Mexico verified the lineup.

Mexico’s exemption from the 2026 World Cup Qualifiers is fantastic news. But, they still need to assemble a competitive squad to compete in the current competitions and demonstrate their fitness.

For various reasons, Eduardo Lopez, Jorge Sanchez, Cesar Montes, Hector Moreno, Jesús Gallardo, Hirving Lozano, Raúl Jiménez. And also other Mexican players will not be participating in the match against Suriname.

Carlos Acevedo, Johan Vasquez, Israel Reyes, Kevin Alvarez, Gerardo Arteaga, Carlos Rodríguez, Erick Sanchez, Erick Gutierrez, Roberto Alvarado, Santiago Gimenez, and Uriel Antuna are the probable lineup for Mexico in this match.

Updates, highlights, and discussion for Suriname vs. Mexico

Mexico 0–2 Suriname in the end

Suriname failed to capitalize on their first-half opportunities, and Mexico’s superior play in the last third of the game ultimately led to Mexico’s victory.

Diego Cocca, who needs to support many things, will nevertheless be concerned about the ninety-minute show. Granted, Mexico brought a backup team to Suriname, but overall, they ought to be able to handle the match. Instead, their midfield was outmatched during the first forty-five minutes of the game, and they were repeatedly destroyed on the counterattack.

No matter how it appeared, a road CONCACAF win is still a road CONCACAF win.

Diego Cocca wins in his first management game in Mexico.

  • 90+2 minutes: Anfernee Dijksteel and Gleofilo Vlijter are the two players to enter Suriname. Becker Sheraldo moves aside. With time running out and Mexico kicking about the ball, this one is all but over.
  • In the 86th minute, Mexico makes two further substitutions: Roberto Alvarado and Erick Sanchez are replaced by Marcel Ruiz and Diego Lainez.
  • 82nd minute: MEXICO GOAL! Mexico sealed the win by putting the final touches on Suriname’s defense. A vertical ball from Santiago Gimenez sends Uriel Antuna to the right, and his horizontal cross finds Roberto Alvarado waiting for the tap-in. Suriname put out a great effort, but they were unsuccessful.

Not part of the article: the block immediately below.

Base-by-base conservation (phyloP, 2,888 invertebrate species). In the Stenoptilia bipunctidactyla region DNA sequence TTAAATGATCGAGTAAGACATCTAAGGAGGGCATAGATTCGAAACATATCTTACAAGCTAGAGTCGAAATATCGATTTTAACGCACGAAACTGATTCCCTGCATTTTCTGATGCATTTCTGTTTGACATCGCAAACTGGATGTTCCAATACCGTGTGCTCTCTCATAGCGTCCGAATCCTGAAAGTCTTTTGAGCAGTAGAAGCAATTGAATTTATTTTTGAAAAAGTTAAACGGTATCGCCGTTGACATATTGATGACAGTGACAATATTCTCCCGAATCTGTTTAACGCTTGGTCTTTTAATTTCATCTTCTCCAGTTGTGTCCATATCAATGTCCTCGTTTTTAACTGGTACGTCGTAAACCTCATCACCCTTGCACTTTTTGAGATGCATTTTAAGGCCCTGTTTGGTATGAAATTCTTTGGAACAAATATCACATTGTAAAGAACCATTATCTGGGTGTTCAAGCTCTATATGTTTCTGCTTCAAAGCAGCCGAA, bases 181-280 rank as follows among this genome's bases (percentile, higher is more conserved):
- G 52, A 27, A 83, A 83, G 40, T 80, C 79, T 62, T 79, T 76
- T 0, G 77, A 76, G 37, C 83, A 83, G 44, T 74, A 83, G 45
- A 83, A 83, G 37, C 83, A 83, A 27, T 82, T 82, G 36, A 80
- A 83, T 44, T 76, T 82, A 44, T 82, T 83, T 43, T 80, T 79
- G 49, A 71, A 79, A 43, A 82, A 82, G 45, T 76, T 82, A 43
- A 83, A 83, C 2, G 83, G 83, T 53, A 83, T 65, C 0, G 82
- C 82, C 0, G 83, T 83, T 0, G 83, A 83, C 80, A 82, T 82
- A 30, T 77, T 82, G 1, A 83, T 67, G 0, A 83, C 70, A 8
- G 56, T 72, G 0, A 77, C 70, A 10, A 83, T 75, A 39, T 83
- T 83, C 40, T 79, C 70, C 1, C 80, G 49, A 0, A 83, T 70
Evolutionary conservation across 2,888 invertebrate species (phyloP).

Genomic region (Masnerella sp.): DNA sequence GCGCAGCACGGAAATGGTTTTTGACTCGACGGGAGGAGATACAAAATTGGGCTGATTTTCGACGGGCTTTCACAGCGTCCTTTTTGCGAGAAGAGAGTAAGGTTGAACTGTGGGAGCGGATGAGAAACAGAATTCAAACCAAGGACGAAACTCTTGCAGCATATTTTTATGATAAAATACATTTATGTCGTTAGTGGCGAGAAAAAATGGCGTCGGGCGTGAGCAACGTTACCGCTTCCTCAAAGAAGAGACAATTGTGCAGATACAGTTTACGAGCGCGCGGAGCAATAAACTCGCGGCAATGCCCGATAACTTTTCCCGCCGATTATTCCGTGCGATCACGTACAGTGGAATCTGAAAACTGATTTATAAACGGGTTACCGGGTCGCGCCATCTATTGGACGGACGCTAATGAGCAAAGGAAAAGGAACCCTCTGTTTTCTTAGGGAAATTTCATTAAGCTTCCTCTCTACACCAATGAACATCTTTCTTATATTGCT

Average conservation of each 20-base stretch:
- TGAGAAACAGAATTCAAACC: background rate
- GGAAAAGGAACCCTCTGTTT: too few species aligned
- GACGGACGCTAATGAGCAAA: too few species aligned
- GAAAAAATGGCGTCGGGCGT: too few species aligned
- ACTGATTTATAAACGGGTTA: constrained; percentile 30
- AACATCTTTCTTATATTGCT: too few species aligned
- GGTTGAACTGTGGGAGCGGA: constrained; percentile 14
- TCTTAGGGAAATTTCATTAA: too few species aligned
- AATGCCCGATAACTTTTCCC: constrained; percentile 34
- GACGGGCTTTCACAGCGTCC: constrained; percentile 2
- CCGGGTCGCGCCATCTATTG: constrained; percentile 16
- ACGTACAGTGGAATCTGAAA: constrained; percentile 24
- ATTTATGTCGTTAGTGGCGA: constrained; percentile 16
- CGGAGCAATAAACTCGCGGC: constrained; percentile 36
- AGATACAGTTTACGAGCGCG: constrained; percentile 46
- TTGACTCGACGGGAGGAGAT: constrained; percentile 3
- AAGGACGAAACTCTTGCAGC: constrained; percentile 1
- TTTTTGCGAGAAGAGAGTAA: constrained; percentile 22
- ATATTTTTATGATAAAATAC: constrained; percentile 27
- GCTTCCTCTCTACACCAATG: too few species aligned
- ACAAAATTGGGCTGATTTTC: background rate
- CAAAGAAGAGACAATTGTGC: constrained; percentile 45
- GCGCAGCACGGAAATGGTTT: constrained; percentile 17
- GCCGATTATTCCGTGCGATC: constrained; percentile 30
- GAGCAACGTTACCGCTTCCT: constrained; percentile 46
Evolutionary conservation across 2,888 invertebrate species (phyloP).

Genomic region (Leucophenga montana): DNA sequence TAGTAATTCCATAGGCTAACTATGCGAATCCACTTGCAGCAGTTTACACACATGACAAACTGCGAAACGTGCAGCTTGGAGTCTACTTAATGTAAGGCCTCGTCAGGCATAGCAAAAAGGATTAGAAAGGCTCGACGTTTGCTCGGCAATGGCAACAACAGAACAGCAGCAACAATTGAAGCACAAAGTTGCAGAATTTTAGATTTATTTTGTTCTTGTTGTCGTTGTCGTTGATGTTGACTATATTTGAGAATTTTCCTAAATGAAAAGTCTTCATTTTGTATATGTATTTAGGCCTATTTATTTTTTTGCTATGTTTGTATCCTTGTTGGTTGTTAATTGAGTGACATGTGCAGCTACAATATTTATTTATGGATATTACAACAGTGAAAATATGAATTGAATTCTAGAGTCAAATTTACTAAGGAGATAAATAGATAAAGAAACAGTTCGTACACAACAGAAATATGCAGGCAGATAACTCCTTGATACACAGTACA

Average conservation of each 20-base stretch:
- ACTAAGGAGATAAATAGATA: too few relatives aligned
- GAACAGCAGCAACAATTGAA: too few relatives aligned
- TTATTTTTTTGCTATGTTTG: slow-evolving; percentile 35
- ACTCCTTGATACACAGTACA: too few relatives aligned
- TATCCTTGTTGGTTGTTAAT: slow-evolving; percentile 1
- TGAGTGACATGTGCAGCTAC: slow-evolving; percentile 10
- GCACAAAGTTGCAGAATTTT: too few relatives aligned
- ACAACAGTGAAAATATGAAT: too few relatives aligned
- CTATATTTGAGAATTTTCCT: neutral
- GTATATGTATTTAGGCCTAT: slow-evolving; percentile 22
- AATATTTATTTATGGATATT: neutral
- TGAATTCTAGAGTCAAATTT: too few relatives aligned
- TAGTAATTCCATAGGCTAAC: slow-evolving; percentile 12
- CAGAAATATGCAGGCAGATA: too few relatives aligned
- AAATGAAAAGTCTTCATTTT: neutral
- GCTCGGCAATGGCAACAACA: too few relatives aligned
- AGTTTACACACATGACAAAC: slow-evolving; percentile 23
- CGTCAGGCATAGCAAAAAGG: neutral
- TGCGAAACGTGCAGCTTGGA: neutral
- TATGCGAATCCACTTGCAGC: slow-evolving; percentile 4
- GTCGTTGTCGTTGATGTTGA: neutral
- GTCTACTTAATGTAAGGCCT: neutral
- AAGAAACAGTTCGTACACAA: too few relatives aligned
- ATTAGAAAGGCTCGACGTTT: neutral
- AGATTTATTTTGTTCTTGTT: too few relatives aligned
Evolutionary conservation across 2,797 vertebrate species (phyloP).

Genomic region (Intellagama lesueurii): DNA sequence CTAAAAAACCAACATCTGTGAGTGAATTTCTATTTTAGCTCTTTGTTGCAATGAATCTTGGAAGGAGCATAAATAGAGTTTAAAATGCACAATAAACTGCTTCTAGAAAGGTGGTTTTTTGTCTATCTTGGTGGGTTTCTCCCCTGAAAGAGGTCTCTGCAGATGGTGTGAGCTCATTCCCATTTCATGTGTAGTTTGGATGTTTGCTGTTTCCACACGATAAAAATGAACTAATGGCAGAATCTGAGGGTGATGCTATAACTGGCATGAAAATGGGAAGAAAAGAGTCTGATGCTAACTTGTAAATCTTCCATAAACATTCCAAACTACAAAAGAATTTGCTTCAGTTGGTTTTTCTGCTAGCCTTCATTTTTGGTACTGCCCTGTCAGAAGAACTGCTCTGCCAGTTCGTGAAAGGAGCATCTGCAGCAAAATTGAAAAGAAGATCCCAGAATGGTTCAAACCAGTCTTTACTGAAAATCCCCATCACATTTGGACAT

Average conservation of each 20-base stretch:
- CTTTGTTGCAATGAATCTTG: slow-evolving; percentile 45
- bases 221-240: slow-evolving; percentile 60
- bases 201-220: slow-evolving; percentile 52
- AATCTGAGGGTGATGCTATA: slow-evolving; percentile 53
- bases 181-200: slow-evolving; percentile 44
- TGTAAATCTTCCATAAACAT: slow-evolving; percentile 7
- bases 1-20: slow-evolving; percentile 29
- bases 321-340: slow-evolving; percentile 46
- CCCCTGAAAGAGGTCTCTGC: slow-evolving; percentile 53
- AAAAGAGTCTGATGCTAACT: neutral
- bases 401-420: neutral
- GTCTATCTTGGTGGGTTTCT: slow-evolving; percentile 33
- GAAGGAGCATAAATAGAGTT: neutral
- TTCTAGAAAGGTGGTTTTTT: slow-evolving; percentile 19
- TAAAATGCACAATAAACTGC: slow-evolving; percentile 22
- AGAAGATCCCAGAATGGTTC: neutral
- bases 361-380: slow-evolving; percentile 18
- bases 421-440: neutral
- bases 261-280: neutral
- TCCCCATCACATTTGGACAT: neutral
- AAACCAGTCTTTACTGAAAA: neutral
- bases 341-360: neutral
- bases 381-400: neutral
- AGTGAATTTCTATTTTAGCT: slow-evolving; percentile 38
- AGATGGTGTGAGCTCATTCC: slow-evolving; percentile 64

• Update: After more investigation, it looks like defender Damil Dankerlui truly touched the ball Alvarado did not; as a result, the goal is officially declared intent by Suriname.
  • In the 78th minute, Suriname had a decent run of offensive possession. Florian Jozefzoon almost broke the Mexico defense open with a beautiful touch and move. But, Sheraldo Becker was eventually surrounded by three defenders and lost control of the ball.

Fernando Beltran enters for Mexico, replacing Charly Rodriguez.

Minute 74: Opportunity, Mexico! As the contest moves into its last act, El Tri starts showing their superiority. After stumbling into the attacking third and the penalty box, Julian Araujo’s off-balance, the scuffed shot misses the left side of the goal. All he had to defeat was the goalkeeper!

Minute 67: MEXICO, PENALTY! Shaquille Pinas makes an awful tackle that takes down Uriel Antuna without allowing him to touch the ball. He attempted to remove Antuna by sticking his leg in from behind but utterly failed—an apparent punishment.

Santiago Gimenez steps up…AND SENDS IT OVER THE BAR! A GIRL! Suriname is still playing in this game! His left foot sails the penalty over the crossbar, making it heartbreaking.

How to watch Mexico vs. Suriname

Thursday, March 23 at 8 p.m. ET/5 p.m. PT is the date and time.

Streaming services: fubo, Paramount+, TUDN app, Univision NOW; • Spanish-language TV: Univision, TUDN

The game may be streamed on Fubo. It gives new customers a free trial and will be available in Spanish on TUDN and Univision.

The game will be available to CBS streaming service Paramount+ customers for an English-language broadcast.

Mexico vs. Suriname odds

Mexico is a massive favorite in this match and is predicted to win easily despite their dismal performance in the World Cup. However, Mexico -2.5 is the handicap, so it’s over 2.5 goals, and El Tri is just slightly over plus odds on that front.

Consequently, the total over is also exaggerated (up to 3.5 goals) because Mexico anticipates capitalizing on the difference in skill.